Chocolate brownie pie and cause for celebration

slice aboveThe last couple of weeks have been crazy and tumultuous and completely out of the norm for me. How out of the norm, you ask?

Pretty abnormal.

I tried out for reality television (and almost made it!), I got made redundant, and I struggled to motivate myself to bake.

BUT there is no time for wallowing, because fabulous things are in the pipeline. As much as I hate to revert to cliches, I truly feel that doors are opening. There is cause for celebration!

Eton mess and birthdays

strawbsThis humble little dessert is my way of getting excited about the long weekend coming up. I love that Australia gets the Queen’s birthday as a holiday, even though England don’t. The best way I could think of to celebrate her birthday long weekend was to make one of the most English desserts I could think of.

It has a special place in my heart because I hadn’t heard of Eton Mess before I lived in England. I was excitedly informed about this delicious dessert, only to find out that it’s pretty much a deconstructed pavlova. That’s not to say I was disappointed though! I was thousands of miles from home and the pub close to where I was staying prided themselves on their Eton Mess – it was like having a little taste of home close by.

Ghostly meringues and a bloody Halloween

uncookedThis is my final Halloween post and it is a super easy one! This recipe is simple enough to do with kids but fun enough for adults too…my only warning is that it can get a little messy.

For these ghosties to work you need a decent meringue recipe. I make my meringues using the same recipe that I make swiss meringue buttercream with, except that I stop at the sugar and egg whites part of the instructions.

Line two baking trays with baking paper and preheat the oven to 120C.


ghostsOnce you’ve got your meringue forming firm, glossy peaks, pop the mixture into a piping bag with a round nozzle on the end of it. If you don’t have a piping bag, just put the mixture in a snap lock bag and snip the end off.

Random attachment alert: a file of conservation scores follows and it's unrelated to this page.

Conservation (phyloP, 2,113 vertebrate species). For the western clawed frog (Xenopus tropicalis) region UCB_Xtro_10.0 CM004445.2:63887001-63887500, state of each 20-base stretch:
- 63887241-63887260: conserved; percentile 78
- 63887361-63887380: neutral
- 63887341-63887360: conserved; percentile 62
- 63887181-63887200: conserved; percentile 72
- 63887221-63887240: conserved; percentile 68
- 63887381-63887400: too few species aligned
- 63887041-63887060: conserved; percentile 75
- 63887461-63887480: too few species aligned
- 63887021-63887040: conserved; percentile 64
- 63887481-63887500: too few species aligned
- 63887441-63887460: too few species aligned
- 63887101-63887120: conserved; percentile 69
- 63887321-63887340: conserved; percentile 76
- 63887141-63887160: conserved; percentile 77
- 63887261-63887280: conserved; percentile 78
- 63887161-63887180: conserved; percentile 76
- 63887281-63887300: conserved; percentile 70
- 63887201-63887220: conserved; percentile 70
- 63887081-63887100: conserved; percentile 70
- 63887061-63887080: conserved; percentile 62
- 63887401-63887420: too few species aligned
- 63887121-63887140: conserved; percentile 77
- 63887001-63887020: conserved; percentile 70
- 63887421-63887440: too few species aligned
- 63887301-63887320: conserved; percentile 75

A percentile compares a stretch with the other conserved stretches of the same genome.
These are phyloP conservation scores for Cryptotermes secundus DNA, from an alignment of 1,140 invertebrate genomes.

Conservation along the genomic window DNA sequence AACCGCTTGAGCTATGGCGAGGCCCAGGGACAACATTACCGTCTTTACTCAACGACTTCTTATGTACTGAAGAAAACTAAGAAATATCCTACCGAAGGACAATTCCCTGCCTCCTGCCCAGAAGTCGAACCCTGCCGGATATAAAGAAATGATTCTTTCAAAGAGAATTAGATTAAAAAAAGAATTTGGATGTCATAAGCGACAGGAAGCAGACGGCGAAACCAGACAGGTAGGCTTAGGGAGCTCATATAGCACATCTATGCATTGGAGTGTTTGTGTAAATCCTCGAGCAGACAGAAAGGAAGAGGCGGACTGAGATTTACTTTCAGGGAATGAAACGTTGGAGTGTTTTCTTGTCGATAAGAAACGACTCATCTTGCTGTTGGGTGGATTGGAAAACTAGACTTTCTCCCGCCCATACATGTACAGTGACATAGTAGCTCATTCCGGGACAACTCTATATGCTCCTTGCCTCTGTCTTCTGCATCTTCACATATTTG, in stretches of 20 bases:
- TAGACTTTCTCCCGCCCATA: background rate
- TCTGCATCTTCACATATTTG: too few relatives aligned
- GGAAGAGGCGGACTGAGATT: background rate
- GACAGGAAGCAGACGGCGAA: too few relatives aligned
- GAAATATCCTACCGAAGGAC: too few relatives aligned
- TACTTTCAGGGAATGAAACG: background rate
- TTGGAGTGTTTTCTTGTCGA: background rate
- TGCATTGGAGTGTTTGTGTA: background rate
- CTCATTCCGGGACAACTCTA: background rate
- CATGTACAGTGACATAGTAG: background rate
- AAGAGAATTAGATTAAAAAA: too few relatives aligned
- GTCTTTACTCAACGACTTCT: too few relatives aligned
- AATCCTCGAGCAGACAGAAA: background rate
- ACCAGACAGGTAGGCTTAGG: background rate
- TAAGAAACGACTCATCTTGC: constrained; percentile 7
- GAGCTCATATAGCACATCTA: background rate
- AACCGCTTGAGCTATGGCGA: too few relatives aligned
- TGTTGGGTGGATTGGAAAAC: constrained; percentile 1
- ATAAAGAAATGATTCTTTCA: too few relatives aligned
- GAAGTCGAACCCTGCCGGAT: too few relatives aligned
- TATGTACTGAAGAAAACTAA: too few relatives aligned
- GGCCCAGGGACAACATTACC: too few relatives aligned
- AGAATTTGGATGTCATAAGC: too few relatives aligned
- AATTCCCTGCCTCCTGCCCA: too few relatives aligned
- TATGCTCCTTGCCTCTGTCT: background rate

For the ghosts, pipe out a fat circle as the base, then pipe out two more fat circles, making them slightly smaller each time. They may look a little bit like a white poo – this is okay, they’ll still be super cute. I Instagrammed mine once they were baking because I was pretty in love with them. See them here!toothbrush

Perfect icing and more unbirthdays!

sliceIf you read the last post, all about the unbirthday party I threw, you would have seen the cake that I posted. I’ve put up the recipe for the the cake before (here), but I haven’t posted the Swiss meringue buttercream recipe for some reason. This buttercream is gorgeously silky in texture and makes your cake look super professional.

This recipe makes enough to generously cover a sandwich cake – it will fill the gap in between the two layers and then cover the cake entirely.

Lemon Raspberry Meringue Pie and Craziness

Today’s post is going to start at the end. I had made Lemon Raspberry Meringue Pies and they were a little bit crazy. The recipe worked perfectly and cooked without a hitch, but I got the feeling that the beautiful bright colours were a little unusual for the humble lemon meringue pie.

doneI took a sample down to my neighbour. She’s lived one house away from me for my entire life and always played a bit of a cameo role in my life. I used to play with her grandchildren, see her at church and bump into her on my morning walks. Since I started Baking With Gab I have had so much excess food that I take her some every now and then.

Walking through her dining room I was struck by how beautiful her tea set was. Six cups, plates and saucers were out on the table, each with its own character and story. She explained that she’d been given them all individually and it was known as a ‘crazy tea set.’ Being born in 1989, I had never heard this phrase before, but I’m now completely in love with the idea of it. She told me a little history about each and I marvelled at how beautifully they worked as a set.

My lemon raspberry meringue pie is crazy in its own way. I piped the meringues onto each one differently – they all match, but they’ve got their own little bit of flair. This was done intentionally because: